“Methinks that the moment my legs begin to move, my thoughts begin to flow.” — Henry David Thoreau
Your race is fast approaching and you have trained diligently for this moment. You have consistently ran multiple times a week. You have postponed social plans to squeeze those extra miles out of the day. You have (somehow) crafted a sacred balance of work, life, and running. Your legs are ready to take on race miles and now it is time to examine how to keep your mental muscles thriving and focused through the various stages of a race. Breaking your race into segments can help you focus on what matters.
The First 5 Miles
Raceday is exciting — friends and family are there to cheer you on, strangers are enthusiastically shouting words of encouragement at you, and you are running in a pack with hundreds of others who have worked toward a shared goal. With so much happening, it is easy to lose focus on the task at hand and work against the fitness your body has obtained.
During the first five miles, whether you are running a half marathon or a full marathon, it is important to keep one thing in mind: focus on the whole race instead of the moment. Unless you are a competitive runner, it is safe to assume people will be passing you when the race begins, this is expected and normal.
Though it is tempting to try and keep up, it is important to remain focused on keeping a pace which is correct for you. Avoid early exhaustion by running a pace you are comfortable with and remembering that, no matter how fast others may be going, you trained to run this race and have your own unique pace. Embrace the cliche — slow and steady wins the race.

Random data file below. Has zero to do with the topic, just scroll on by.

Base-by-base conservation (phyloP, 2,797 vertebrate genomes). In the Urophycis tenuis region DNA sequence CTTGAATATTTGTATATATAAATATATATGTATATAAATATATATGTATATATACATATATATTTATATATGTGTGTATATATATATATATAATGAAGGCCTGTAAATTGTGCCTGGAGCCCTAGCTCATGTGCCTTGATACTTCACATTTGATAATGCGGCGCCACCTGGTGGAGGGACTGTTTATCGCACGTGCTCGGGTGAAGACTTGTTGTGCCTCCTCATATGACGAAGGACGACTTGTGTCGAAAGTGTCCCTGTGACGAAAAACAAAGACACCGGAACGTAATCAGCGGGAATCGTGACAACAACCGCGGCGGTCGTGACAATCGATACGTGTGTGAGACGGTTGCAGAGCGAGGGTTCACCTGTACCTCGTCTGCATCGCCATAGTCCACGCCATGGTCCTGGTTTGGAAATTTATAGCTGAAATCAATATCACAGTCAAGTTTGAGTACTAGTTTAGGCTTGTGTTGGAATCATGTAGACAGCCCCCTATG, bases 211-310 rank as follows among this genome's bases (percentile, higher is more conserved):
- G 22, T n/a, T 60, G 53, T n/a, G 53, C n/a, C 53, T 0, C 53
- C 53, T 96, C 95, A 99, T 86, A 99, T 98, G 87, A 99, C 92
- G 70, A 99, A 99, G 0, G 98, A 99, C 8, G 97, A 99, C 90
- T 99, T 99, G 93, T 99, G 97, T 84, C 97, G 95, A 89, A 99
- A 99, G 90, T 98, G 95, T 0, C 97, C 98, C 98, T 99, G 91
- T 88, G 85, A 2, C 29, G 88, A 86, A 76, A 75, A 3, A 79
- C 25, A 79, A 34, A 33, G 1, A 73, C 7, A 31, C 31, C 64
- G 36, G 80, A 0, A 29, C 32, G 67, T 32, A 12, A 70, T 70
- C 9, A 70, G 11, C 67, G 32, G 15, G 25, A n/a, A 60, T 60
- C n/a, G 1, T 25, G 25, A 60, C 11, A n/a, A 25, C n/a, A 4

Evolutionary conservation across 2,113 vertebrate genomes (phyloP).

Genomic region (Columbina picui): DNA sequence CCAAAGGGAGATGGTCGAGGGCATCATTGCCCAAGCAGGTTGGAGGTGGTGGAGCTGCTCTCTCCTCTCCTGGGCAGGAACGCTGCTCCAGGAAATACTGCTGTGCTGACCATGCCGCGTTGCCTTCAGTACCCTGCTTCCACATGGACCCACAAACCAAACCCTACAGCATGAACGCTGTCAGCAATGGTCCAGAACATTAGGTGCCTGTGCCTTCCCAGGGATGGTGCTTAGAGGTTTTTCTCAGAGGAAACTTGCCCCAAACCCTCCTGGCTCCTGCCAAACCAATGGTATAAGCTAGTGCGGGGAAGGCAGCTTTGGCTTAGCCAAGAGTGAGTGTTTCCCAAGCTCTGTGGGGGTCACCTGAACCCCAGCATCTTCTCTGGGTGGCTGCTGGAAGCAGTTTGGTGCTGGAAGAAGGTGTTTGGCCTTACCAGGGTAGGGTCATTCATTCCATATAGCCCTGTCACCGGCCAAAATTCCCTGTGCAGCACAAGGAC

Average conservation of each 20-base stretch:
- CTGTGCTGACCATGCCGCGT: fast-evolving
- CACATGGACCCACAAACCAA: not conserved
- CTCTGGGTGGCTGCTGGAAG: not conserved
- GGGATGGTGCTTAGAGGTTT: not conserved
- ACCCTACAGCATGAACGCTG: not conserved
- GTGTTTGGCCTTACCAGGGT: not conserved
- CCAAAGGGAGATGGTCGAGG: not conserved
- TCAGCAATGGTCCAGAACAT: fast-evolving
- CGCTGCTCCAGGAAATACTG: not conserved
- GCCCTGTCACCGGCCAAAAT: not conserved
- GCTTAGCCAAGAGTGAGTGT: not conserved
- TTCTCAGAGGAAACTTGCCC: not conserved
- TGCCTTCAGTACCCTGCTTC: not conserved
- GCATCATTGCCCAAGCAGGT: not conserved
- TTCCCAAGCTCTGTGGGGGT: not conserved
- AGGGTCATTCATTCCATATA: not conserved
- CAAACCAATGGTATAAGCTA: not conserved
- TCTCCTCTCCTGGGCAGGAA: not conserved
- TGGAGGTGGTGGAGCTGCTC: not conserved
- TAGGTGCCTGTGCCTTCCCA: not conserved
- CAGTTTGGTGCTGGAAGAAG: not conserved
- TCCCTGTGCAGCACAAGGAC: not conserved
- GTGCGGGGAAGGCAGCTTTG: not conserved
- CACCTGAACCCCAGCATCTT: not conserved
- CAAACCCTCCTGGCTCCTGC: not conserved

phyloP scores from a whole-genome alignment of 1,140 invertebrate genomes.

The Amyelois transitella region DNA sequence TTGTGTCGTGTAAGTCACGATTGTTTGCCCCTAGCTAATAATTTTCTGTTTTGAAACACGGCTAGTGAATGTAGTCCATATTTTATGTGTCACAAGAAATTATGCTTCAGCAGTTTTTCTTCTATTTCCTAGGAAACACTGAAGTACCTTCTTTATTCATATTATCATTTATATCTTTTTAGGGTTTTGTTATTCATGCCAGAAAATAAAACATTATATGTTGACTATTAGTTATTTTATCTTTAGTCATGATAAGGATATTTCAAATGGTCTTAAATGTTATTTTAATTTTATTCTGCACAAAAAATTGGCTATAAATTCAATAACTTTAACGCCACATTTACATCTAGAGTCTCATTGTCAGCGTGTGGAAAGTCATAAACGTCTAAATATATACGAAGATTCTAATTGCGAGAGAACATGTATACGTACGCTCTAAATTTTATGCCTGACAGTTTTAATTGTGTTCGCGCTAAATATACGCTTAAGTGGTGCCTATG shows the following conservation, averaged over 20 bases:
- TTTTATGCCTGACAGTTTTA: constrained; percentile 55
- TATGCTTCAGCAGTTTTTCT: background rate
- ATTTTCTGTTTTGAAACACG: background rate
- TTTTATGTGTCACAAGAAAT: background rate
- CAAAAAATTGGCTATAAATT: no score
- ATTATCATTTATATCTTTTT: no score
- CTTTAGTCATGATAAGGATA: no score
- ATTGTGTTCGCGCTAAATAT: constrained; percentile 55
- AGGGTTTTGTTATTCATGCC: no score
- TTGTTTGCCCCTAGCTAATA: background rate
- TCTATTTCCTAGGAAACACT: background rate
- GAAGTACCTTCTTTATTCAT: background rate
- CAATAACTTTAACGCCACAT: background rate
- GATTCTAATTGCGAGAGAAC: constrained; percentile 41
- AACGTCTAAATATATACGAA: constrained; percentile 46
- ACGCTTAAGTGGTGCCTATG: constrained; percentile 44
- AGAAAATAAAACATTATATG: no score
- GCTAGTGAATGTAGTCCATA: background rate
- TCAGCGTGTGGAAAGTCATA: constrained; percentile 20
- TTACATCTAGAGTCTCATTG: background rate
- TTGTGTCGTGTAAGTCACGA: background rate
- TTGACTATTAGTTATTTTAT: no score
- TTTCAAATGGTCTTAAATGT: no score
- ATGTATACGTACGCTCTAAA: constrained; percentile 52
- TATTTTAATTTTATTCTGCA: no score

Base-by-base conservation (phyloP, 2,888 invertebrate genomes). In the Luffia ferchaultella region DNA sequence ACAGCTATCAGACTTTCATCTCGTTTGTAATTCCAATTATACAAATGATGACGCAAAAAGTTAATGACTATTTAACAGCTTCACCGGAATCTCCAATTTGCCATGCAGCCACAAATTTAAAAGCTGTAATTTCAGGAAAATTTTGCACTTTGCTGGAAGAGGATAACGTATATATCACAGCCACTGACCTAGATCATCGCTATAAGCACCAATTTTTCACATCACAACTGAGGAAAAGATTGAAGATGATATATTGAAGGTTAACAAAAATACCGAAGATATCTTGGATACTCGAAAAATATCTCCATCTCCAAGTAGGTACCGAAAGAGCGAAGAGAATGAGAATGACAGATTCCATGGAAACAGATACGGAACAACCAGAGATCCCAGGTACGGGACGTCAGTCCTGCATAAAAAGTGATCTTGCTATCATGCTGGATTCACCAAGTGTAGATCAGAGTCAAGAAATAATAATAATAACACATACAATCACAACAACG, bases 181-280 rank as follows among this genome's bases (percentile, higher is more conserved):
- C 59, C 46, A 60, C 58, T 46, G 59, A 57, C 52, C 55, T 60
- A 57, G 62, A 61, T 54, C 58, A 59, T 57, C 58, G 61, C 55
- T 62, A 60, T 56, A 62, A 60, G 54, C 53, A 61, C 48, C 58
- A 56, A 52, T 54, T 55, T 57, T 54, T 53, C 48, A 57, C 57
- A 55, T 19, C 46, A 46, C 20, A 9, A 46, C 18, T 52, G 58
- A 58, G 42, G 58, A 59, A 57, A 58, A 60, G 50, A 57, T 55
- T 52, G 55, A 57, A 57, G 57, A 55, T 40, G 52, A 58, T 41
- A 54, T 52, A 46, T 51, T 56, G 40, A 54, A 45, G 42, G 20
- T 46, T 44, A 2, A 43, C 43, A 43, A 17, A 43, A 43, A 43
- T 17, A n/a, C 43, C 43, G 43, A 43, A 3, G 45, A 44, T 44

Conserving energy avoids early physical exhaustion and enhances your focus. Knowing you have a plan assists in remaining positive throughout the race. Having a plan and sticking to it gives you the confidence for an essential mental clarity that is conducive to success.
The Middle Miles
Miles 6–10 of a marathon, or miles 13–21 for full marathon runners, contain the miles which body may begin to feel it is depleted of energy. At the point of fatigue, focus becomes one of the greatest assets a runner may utilize.
Through the pain, remember that you trained for this and, as a result, you have earned the right to cross that finish line. If you feel the need, walk briefly in order to regroup both physically and mentally.
Importantly, mind games become the great weapon of a tired runner. Some runners take their minds off being tired by singing to themselves, listening to music, or distracting their mind with thoughts. Each of these techniques can help to keep you focused on running while assisting to block out the messages your tired legs are sending.
Using NIO FOCUS Pre-Workout tape delivers key adaptogens to the body that assist with the mental clarity needed for your final push. Additionally, NIO’s Guarana extract and vitamin B12 boost anaerobic performance.
The Final Stretch
This is it, you are in the final stretch. You may feel tired by this point but look back at the miles you have already completed and use them as inspiration to fuel your final attack. It may be best to focus on these final miles as nothing but a smaller and easier goal.
Breaking the end of races into nothing but a 5k or 10k equates your remaining distance to something you have ran multiple times during training. As you push ahead, focus on crossing the finish line as every moment you have spent running has brought you to being able to complete a race. Take in the crowd, the scenery, and the atmosphere, it’s all yours!